Saint George’s Day: The Day of the Book
Today is the feast day of Saint George, celebrated in several countries, regions and cities of which he is the patron saint, including: England, Catalonia, Croatia, Cyprus, Greece, Moscow, Valencia, Majorca, Aragon, Serbia, Bulgaria, Romania, and more. The 23rd of April is traditionally accepted as the date of Saint George’s death in AD 303.
In Catalonia, Saint George’s Day is also know as La Diada de Sant Jordi (The Day of the Book) or El dia de la Rosa (The Day of the Rose). The main events of this holiday include the exchange of gifts between couples, loved ones and colleagues – sharing similarities to Valentine’s Day. Traditionally men give women roses, and women give men a book, symbolising “a rose for love and a book forever”. However in modern times, the mutual exchange of books is also customary.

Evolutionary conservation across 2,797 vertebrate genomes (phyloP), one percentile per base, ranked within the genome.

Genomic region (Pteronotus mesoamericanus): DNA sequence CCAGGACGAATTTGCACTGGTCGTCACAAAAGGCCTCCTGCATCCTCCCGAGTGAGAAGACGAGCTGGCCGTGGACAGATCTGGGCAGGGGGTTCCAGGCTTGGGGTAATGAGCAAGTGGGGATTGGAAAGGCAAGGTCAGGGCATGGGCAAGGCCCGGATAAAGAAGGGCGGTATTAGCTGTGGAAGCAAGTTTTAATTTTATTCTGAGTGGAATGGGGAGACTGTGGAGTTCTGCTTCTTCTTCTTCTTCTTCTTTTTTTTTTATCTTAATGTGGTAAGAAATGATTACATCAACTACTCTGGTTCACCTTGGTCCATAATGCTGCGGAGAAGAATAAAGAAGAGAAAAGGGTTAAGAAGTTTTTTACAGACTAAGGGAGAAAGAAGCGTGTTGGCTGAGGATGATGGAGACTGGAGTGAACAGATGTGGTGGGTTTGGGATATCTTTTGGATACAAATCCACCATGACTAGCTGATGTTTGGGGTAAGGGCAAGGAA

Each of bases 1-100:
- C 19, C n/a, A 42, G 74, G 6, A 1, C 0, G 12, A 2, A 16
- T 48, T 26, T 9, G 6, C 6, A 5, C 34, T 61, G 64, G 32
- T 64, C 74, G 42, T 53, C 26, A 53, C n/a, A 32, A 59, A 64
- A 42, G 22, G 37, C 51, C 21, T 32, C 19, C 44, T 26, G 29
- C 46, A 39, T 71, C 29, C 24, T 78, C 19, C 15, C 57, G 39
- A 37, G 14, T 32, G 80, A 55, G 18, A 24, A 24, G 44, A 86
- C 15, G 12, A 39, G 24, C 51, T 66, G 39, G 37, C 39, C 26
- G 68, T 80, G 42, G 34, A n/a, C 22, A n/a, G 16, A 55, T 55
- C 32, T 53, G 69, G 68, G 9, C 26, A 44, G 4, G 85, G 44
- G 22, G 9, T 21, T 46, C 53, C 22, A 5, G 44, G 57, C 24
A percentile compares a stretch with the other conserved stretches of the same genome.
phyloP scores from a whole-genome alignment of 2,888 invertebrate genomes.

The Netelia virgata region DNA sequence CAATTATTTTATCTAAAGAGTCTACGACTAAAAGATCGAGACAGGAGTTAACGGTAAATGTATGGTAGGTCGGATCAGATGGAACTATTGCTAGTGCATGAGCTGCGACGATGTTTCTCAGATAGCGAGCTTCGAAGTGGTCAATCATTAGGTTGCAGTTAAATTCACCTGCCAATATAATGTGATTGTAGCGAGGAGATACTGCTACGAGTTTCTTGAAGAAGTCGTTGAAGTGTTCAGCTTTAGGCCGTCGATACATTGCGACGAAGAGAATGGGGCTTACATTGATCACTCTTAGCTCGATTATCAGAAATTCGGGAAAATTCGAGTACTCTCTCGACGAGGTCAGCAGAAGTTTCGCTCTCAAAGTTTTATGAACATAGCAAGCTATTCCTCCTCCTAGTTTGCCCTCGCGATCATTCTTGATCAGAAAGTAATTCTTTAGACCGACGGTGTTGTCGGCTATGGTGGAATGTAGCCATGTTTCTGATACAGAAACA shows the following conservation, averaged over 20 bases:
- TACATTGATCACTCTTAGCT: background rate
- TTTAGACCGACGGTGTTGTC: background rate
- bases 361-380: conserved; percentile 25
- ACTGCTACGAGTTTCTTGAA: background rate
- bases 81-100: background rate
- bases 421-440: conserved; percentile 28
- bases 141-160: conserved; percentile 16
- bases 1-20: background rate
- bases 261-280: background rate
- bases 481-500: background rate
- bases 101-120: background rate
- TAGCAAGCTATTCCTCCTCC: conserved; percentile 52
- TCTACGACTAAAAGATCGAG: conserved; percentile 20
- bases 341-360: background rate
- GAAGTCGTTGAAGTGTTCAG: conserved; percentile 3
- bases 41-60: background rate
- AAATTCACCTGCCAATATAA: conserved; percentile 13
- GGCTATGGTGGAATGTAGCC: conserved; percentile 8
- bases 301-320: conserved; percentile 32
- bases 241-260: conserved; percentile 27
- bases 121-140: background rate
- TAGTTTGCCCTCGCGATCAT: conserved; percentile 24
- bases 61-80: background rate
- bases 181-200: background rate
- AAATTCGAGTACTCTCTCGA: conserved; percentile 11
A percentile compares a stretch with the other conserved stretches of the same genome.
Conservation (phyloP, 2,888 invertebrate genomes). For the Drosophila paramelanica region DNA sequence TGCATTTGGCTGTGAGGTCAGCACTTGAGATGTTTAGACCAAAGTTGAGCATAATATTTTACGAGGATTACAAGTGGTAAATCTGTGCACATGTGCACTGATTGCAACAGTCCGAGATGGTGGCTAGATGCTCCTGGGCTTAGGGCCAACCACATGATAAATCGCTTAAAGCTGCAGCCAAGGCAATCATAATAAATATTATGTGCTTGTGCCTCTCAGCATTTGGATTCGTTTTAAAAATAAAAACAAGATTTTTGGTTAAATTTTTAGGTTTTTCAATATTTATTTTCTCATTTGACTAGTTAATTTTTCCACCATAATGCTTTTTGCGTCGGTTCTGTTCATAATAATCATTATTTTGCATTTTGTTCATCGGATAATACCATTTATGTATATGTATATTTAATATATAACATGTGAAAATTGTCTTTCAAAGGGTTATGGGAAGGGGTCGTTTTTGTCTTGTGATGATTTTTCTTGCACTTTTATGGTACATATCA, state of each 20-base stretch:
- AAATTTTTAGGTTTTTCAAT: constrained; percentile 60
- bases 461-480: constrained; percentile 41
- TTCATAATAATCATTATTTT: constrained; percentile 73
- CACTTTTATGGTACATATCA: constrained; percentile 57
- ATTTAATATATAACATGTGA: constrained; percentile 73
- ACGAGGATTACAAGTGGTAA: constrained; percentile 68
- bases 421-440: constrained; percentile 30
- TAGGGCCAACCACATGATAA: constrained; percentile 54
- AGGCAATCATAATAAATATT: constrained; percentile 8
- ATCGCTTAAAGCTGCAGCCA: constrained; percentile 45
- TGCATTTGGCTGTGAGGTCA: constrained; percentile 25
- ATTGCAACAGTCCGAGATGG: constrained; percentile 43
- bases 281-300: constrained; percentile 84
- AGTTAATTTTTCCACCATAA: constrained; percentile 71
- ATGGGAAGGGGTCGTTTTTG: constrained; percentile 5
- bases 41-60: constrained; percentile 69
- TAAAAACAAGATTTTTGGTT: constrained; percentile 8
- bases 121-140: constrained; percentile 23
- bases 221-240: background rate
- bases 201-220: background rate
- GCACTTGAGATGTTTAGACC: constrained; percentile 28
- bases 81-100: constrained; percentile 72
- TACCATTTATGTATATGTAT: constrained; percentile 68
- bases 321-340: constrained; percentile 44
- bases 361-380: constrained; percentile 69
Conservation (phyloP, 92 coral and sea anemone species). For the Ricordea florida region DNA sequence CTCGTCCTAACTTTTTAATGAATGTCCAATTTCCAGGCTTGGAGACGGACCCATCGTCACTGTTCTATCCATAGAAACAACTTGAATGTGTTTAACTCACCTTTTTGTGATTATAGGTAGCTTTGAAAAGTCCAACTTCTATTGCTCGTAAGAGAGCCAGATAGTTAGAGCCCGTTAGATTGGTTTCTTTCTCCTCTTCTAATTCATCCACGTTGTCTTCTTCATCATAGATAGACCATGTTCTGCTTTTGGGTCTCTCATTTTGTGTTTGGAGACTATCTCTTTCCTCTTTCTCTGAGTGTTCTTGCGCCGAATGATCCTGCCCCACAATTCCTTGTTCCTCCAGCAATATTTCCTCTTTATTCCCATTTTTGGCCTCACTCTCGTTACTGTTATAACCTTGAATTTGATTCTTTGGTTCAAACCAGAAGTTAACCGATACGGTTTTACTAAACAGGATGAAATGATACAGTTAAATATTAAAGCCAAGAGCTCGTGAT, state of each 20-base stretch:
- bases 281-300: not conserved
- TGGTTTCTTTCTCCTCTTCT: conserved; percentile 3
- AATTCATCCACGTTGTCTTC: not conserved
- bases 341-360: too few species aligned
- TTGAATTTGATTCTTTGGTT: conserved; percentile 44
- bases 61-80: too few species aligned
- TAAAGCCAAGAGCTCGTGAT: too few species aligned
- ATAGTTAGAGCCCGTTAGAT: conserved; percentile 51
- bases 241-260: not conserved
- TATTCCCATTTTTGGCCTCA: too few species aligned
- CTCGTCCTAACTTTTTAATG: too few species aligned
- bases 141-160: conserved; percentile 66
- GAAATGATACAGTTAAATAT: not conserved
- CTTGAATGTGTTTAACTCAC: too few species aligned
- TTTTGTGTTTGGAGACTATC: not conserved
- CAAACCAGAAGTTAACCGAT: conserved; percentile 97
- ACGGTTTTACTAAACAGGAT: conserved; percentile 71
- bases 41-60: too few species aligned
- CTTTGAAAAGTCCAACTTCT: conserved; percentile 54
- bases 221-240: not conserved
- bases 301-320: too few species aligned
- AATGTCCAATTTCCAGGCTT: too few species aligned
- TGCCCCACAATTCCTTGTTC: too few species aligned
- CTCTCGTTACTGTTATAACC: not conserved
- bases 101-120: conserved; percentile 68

Roses have been associated with Saint George’s Day since medieval times, but the giving of books is a recent tradition which started in 1923. The tradition began to take off when a bookseller used the date to promote the holiday as a way to commemorate the nearly simultaneous deaths of Miguel Cervantes and William Shakespeare on the 23rd April 1616.
This tradition and relationship between love and literacy evolved in Barcelona, the publishing capital of both the Catalan and Spanish languages. Today on the 23rd of April, across Catalonia the streets are filled with thousands of makeshift rose and book stalls – on average selling over 4 million roses and 800,000 books, which accounts for over half of the total yearly book sales in Catalonia.
This tradition has successfully spread outside of Catalonia, with UNESCO in 1995 adopting the 23rd of April as World Book and Copyright Day.